In the dizzying flux between grief, careers, and figuring out your love life, you’ll find Spin Classes. Or at least that’s what Jamie-Lee Money is aiming at with Spin Cycles, which takes a hands-on look at using exercise to get over complexities and the cult-like world that surrounds the gym and the mysterious instructors. Handling a lot of topics in a short space of time, Jamie-Lee comes across an interesting character to invest an hour of your time in. With razor sharp wit and refined storytelling finesse we immerse ourselves in the Bridget Jones-esque world that eventually reveals a more pertinent and emotive sense of mourning and contemplation. The story, however, spreads itself a little too thin thematically to leave you with something deeper to walk away with.
It’s a striking scene to enter into a bunker underneath the Pleasance Courtyard – Jamie-Lee sits already hard at work cycling away against a neon-lit background. Within moments we are thrown into a high energy spin class, which Jamie-Lee then unwinds to an earlier plot point about her job as a lifestyle reviewer for a London magazine. While I can understand the desire for the flashy opening on the bike, it then felt a little jarring for her to re-introduce the concept of spin classes shortly after. We get to meet her charismatic spin instructor, the intern at her office she is sleeping with, and her agonising boss with seemingly endless purview. While the place of each of the characters in the story is clearly explained, Jamie-Lee’s unnamed central character only makes reference to their personalities rather than embodying them fully.
Travelling through themes and locations at breakneck speed, Jamie-Lee takes us through various diagnoses, the passing of a friend, her relationship with her mother, and sweating it all off at her regular spin classes that seem to be becoming all the more cult-like, and she’s sucked in. The central character is a real lynchpin of this piece, and its great strength lies in how coherently we are able to jump across a wide-ranging group of plot lines with panache and distinct storytelling style. In a swirling chaotic world she becomes overwhelmed but we are with her the entire way. Her sympathetic agony at the madness of her converging social and professional lives allows the audience in, and her snappy wit and laissez-faire approach to early 30s debauchery keeps you along the whole way.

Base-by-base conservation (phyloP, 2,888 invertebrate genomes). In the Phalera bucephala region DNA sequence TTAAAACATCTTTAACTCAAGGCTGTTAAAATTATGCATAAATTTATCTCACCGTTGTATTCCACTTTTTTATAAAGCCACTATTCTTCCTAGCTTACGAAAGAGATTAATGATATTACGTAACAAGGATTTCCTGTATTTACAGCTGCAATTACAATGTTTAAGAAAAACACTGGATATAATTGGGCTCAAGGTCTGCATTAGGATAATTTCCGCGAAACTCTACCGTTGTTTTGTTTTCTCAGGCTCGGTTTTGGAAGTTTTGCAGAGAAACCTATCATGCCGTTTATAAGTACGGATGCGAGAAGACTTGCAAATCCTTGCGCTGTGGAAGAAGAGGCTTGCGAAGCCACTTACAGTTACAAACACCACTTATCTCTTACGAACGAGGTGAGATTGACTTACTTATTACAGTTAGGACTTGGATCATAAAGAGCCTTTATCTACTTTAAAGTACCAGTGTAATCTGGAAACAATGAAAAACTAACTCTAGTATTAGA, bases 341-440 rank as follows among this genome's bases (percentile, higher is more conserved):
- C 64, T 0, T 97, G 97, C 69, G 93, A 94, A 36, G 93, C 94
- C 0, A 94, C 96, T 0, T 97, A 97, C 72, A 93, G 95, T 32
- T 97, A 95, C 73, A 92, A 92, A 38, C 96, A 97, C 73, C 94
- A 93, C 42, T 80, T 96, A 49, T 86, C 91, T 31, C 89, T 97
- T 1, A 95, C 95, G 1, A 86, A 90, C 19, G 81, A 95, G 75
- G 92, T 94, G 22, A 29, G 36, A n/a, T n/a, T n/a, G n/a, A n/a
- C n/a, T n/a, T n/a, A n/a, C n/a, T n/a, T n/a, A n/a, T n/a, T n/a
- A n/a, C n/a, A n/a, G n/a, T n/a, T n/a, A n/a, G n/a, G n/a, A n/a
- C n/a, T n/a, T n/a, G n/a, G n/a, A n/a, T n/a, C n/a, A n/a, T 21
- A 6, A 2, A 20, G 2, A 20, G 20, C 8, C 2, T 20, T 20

However I can’t help feeling that we do just keep jumping from one thing to the next, and then all the way back again, without much focus. While its an admirable aim to try and display the full extent of a character’s life over an hour’s run time, it simply feels too short and that too much has been stuffed into one show. It might be more tangible and leaving a more credulous impact on the audience if the show had less story breadth and more thematic focus. For example, the character’s relationship to grief spans multiple people in her life but we never really get to know much about either of those who pass away, and the musings on mourning tend to blur into each other a little too much.
The piece has a skewering-ly funny approach to brands and corporate life, though I worry the jokes referencing certain brands might go a little amiss for some of the audience as they are quite specific. Some brands that were referenced I had never heard of, and their relationship to the world of gym life or corporate life was never properly explained, so I wasn’t really sure what was happening until I went out to Google them after. Equally, the piece is incredibly London-centric, which I found a little off-putting. While it might work to reference different neighbourhoods in London to a London audience, I didn’t really get the need to continually specify why we were in Farringdon, or East London, or the Barbican. The locations didn’t really mean much to me as an Edinburgh audience and weren’t explained in enough detail for me to make the geo-cultural connections.
Punchy, dynamic, and dramatically fluid – strap in for a ride into grief and getting through it all in Spin Cycles.
Recommended Drink: It’s Friday, you’re 30, neck a Jagerbomb and strap in.
Catch Spin Cycles until August 28th at Pleasance Courtyard – Bunker Two at 12:20. Tickets are available through the EdFringe Box Office.